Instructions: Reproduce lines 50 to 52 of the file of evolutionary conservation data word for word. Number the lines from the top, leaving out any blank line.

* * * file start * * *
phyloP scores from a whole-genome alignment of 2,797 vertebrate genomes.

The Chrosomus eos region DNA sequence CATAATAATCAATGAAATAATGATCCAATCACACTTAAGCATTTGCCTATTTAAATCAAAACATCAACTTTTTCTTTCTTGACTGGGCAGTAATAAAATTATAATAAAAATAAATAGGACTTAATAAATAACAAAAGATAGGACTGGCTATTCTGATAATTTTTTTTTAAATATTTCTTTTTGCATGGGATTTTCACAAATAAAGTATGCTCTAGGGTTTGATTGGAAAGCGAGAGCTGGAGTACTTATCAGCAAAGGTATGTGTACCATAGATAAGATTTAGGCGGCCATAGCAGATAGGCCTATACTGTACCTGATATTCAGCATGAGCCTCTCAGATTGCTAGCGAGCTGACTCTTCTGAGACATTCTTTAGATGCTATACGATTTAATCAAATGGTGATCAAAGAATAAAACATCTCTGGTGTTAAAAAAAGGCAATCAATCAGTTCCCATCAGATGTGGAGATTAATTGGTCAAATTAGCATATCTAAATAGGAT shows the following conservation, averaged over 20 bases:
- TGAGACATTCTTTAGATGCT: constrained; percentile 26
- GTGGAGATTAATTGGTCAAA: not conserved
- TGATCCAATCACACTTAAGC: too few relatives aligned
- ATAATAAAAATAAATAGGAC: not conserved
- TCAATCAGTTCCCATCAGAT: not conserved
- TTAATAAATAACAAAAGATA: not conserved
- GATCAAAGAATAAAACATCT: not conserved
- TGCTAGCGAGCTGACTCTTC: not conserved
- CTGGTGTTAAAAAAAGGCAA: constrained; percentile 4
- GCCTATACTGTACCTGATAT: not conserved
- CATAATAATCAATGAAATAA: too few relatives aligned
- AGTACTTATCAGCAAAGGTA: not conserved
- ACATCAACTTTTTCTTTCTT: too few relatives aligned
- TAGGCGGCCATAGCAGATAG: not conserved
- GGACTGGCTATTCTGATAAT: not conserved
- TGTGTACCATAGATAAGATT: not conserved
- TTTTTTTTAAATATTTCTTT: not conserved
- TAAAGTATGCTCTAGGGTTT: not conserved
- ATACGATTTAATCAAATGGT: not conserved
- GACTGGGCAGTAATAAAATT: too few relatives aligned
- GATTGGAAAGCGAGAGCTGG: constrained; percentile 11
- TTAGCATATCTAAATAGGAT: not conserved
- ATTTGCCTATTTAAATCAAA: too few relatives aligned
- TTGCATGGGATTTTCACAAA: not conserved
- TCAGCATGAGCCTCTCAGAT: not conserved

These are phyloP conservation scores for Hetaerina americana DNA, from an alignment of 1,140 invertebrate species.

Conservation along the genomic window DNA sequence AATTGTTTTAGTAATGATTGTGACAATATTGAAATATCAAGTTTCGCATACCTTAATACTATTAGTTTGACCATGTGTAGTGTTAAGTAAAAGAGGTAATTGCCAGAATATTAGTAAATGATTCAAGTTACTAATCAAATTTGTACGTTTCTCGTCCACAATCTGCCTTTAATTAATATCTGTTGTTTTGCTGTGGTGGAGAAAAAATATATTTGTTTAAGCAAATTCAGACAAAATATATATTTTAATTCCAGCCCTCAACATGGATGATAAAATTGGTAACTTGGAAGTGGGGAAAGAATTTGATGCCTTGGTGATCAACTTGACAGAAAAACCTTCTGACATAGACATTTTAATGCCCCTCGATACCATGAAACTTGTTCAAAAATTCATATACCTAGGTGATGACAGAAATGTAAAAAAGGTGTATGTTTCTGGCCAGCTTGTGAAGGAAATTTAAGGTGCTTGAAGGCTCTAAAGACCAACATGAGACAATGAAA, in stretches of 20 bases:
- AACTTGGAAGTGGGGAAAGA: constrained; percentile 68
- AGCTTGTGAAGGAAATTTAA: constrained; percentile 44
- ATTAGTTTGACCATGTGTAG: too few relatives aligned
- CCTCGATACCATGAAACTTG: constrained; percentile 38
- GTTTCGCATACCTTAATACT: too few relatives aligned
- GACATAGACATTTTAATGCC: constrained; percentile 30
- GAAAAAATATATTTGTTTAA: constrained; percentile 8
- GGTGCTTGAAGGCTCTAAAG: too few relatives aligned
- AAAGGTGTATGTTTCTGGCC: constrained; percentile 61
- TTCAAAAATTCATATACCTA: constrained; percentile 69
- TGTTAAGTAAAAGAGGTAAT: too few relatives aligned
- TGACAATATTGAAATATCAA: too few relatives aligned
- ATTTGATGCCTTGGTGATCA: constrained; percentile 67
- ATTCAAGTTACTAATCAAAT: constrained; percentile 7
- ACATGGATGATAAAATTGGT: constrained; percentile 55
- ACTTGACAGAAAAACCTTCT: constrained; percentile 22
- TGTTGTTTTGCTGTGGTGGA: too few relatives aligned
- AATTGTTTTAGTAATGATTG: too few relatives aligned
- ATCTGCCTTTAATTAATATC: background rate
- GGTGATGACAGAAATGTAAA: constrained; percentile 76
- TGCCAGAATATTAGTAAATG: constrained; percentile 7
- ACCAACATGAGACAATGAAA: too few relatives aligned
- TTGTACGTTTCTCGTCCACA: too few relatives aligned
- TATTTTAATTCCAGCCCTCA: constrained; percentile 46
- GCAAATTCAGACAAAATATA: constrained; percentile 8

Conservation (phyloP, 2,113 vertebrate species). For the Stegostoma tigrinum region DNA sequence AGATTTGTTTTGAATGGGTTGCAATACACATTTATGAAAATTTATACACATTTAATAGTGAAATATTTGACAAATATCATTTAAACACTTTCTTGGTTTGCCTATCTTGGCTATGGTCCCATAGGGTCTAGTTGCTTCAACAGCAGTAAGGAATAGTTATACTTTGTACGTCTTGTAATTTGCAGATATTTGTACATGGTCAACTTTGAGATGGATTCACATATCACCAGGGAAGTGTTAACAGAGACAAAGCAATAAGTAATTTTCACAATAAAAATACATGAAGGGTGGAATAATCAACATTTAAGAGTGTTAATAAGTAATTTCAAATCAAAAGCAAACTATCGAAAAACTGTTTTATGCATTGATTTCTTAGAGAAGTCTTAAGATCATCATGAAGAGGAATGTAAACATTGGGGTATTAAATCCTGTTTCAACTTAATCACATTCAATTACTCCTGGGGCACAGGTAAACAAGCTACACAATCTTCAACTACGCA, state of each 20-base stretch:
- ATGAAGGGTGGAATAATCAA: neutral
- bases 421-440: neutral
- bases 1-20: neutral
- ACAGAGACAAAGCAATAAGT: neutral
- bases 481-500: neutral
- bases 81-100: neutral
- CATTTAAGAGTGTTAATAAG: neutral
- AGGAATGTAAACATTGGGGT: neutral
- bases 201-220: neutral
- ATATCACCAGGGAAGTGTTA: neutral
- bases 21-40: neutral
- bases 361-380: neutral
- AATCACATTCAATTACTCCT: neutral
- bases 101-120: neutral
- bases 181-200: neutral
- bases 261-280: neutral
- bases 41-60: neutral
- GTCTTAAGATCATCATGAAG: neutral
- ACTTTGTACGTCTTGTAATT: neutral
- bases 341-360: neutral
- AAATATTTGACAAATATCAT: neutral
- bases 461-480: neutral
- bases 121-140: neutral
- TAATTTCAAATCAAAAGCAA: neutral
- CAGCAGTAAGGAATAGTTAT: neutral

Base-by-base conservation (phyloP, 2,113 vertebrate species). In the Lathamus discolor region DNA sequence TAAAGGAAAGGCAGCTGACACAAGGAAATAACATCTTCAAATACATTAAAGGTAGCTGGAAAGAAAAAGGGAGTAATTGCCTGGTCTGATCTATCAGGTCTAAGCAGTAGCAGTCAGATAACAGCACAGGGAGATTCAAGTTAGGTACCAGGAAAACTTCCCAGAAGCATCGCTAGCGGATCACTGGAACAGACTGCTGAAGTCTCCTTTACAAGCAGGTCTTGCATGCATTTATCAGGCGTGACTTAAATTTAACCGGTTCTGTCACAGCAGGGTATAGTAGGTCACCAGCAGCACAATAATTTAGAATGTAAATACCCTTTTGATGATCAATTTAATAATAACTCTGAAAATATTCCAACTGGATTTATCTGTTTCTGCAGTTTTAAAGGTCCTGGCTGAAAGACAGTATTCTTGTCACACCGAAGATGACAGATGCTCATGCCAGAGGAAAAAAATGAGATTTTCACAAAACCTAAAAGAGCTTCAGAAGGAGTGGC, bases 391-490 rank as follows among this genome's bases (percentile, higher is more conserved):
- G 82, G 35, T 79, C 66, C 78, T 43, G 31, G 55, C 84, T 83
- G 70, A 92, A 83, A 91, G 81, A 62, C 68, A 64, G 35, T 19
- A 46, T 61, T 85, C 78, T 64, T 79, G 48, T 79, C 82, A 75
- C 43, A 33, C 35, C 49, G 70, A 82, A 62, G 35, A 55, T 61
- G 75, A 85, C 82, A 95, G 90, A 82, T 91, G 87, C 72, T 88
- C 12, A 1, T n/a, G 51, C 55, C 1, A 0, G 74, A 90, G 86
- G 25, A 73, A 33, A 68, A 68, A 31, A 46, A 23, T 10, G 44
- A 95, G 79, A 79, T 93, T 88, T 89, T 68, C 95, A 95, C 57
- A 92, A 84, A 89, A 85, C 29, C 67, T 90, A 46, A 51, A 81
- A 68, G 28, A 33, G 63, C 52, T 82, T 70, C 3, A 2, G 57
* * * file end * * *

- TGCCAGAATATTAGTAAATG: constrained; percentile 7
- ACCAACATGAGACAATGAAA: too few relatives aligned
- TTGTACGTTTCTCGTCCACA: too few relatives aligned